“Nothing is too wonderful to be true, if it be consistent with the laws of Nature” – Michael Faraday, father of Magnetism
The topic of learning and changing oneself through effort and education has been coming up a lot for me lately. As such, I decided that since I hadn’t written a blog post since Black History Month (Feb), it might be a good idea for me to put these thoughts down somewhere. Thus, here’s a short little ditty about my thoughts on lifelong learning.
Allow me to start by saying I solidly believe that no sphere of human knowledge is impossible for anyone of functioning mind to grasp. As a career scientist, it’s a habit of mine to qualify every statement that I make with a conditional; something to cover my ass if I turn out to be wrong. However, here I espouse my beliefs, and it is my sincere belief that everything about the world that is known can be known by anyone willing to put in the effort. I experience this on a regular basis with my forays into the Universe as an astronomer, and I’ve revisited this when I’ve set about learning new languages—spoken or programming—and new skills (physical or otherwise).
The fact of the matter is this: whether it’s language, or math, or finance, or dance, or microbiology, all spheres of human knowledge were discovered and fleshed out by human minds working with the raw material of the human brain. And barring some developmental disorders, most brains at base have the same machinery. That means, at least to me, that if a human mind worked out the details of quantum electrodynamics, mine can as well. If a dance instructor created some choreography for me to learn, I can work at it and make that choreography my own. I can make art as great as the greats. I can build, I can learn, I can do. What it takes is the effort on my part to achieve.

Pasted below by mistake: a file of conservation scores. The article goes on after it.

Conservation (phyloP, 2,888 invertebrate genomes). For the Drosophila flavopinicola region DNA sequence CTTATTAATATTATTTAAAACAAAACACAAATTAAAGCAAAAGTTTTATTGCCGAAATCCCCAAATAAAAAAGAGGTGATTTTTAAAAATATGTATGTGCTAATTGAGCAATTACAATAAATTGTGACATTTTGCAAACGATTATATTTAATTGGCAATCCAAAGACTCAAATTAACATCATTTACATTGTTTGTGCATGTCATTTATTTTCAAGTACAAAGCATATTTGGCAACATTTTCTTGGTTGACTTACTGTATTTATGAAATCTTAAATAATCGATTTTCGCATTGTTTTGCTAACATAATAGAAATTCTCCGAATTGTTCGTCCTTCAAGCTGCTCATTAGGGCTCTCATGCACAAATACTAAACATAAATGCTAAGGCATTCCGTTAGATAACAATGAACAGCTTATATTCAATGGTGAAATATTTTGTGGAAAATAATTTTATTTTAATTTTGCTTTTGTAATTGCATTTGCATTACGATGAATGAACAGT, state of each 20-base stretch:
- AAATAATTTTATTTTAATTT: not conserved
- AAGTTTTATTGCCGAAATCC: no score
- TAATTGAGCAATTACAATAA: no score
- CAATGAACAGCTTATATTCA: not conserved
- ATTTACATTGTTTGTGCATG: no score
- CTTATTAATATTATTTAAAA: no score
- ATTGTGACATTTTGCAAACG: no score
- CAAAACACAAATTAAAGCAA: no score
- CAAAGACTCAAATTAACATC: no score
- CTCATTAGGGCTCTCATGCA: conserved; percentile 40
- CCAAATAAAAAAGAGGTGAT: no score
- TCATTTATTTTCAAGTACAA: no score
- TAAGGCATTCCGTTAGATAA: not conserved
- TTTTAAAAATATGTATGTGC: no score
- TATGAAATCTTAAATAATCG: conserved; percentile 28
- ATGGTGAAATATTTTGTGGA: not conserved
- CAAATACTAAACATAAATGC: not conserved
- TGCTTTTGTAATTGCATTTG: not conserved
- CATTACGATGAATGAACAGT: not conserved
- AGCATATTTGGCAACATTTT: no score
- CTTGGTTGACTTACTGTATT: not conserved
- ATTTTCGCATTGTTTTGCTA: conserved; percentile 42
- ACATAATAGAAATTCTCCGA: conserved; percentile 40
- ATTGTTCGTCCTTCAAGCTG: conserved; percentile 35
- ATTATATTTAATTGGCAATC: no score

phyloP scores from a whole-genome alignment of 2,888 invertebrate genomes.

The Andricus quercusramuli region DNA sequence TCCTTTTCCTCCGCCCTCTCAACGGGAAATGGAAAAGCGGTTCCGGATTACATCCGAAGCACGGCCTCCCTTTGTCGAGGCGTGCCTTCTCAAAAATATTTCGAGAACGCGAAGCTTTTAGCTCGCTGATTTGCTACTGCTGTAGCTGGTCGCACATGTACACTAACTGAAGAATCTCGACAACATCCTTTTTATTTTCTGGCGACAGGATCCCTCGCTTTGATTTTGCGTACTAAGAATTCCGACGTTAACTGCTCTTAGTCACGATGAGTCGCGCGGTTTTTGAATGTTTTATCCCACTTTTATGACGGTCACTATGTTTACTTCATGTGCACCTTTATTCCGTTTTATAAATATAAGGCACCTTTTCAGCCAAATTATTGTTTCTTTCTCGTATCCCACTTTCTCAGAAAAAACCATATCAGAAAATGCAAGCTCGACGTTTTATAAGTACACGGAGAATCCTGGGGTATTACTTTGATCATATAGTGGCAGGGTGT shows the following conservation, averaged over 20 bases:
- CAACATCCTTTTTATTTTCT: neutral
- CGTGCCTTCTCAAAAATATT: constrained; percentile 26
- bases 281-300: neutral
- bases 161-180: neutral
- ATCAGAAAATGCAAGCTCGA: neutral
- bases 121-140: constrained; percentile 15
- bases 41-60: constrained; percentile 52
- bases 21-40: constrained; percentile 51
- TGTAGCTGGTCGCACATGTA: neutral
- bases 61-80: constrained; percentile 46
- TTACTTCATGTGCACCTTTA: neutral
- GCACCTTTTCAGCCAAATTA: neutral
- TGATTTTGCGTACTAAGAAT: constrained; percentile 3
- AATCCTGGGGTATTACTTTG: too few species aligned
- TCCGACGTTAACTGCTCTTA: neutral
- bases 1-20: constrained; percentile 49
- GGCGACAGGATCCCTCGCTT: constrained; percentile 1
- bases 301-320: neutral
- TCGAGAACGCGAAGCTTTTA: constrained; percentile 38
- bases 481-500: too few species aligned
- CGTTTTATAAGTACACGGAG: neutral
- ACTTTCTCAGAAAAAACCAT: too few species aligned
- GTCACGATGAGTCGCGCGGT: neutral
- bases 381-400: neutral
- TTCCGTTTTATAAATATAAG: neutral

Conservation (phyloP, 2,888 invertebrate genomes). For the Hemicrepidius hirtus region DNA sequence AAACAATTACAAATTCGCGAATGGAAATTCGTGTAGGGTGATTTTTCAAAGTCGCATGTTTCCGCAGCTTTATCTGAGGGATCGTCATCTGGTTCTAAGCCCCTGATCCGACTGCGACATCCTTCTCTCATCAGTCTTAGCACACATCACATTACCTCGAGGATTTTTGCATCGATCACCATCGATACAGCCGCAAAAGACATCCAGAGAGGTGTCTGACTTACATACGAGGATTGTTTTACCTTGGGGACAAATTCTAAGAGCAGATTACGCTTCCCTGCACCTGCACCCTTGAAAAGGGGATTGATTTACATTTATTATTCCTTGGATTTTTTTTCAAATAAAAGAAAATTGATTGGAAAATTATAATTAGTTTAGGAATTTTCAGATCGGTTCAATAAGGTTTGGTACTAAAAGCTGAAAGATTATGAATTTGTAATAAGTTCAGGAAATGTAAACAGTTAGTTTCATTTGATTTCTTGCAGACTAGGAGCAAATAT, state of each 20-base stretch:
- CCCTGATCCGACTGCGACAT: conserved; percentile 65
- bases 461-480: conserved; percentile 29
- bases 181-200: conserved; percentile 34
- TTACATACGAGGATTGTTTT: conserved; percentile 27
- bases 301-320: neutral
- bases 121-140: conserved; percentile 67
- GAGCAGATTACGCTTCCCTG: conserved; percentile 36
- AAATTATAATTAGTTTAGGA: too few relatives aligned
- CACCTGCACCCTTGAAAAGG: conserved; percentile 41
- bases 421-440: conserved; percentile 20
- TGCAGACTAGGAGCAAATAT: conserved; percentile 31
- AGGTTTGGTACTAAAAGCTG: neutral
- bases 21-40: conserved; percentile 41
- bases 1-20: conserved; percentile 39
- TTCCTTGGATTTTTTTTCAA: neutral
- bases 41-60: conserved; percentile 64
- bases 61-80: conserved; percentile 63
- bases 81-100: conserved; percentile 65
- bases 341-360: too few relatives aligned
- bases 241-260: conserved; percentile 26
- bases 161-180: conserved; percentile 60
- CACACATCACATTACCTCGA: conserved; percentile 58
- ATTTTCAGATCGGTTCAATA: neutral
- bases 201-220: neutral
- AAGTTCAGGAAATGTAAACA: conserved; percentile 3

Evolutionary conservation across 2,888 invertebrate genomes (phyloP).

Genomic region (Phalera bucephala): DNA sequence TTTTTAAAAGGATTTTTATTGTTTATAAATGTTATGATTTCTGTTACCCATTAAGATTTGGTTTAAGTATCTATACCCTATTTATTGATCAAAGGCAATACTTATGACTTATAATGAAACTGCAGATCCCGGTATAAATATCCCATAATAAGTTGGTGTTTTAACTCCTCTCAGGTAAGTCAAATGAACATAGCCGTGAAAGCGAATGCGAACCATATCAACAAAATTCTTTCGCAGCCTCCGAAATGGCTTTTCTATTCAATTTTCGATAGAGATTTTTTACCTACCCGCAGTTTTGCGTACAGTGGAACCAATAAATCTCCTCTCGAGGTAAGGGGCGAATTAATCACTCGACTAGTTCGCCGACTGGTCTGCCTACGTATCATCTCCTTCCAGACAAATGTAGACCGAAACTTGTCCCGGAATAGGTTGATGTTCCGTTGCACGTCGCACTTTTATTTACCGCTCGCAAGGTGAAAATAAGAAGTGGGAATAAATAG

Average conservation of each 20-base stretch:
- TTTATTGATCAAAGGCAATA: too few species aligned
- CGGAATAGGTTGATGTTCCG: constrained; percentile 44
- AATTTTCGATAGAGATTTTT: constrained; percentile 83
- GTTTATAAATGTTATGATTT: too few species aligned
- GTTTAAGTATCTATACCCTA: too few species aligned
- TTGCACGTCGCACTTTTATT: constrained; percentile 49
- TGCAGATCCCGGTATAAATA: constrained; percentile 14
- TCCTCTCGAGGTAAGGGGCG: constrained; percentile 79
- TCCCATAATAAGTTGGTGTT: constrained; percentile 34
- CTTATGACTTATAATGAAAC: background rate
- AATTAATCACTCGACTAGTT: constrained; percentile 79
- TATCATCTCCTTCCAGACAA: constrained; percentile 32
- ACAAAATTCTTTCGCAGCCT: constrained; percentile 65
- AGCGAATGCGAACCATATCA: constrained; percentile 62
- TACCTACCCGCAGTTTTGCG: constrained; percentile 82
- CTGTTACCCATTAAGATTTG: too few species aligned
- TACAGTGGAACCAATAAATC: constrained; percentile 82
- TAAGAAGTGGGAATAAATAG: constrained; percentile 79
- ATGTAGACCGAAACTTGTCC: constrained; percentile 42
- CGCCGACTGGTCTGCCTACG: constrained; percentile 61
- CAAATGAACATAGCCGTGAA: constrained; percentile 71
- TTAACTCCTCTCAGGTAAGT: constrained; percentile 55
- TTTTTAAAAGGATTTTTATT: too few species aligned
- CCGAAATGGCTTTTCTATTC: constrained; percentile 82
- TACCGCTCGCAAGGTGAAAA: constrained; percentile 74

I feel like this is something that we forget as we venture further into adulthood, settling deeper into our own comfort zones. We get accustomed to being bad at things, and become unwilling to rectify that badness. For example, when faced with a complicated math problem, many people will wear their inability to do math as a badge of honor. As a TA of 3 years I’ve encountered many versions of this. However, in reality it amounts to the same thing: you aren’t bad at math, you just haven’t made the effort to understand it. I make the same sort of statements with doing social things. “I’m not very sociable”, or “I’m bad at small talk”, or “I’ve never understood that way of existence.”
You may have had bad teachers of certain subjects, or bad experiences with certain realms of life, but the ability to understand and BE something that you’ve never been before lies within you. It’s the only way you’ve become the person you are today. You weren’t, as an infant, born into the world with the knowledge of how to turn an acid and a base into salt and water. Humanity didn’t come pre-installed with knowledge of agriculture, pottery, architecture, electrical engineering, or relationship psychology. These are all things that have been learned and developed by individuals with a thirst for growth; growth of themselves and of humanity.
So don’t let your education end with your degree, or your career, or your thoughts about yourself. Access your curiosity. Consume your ignorance and grow. Learn about life until you’re being lowered into your grave. Become that which you’ve nor anyone else has ever seen before.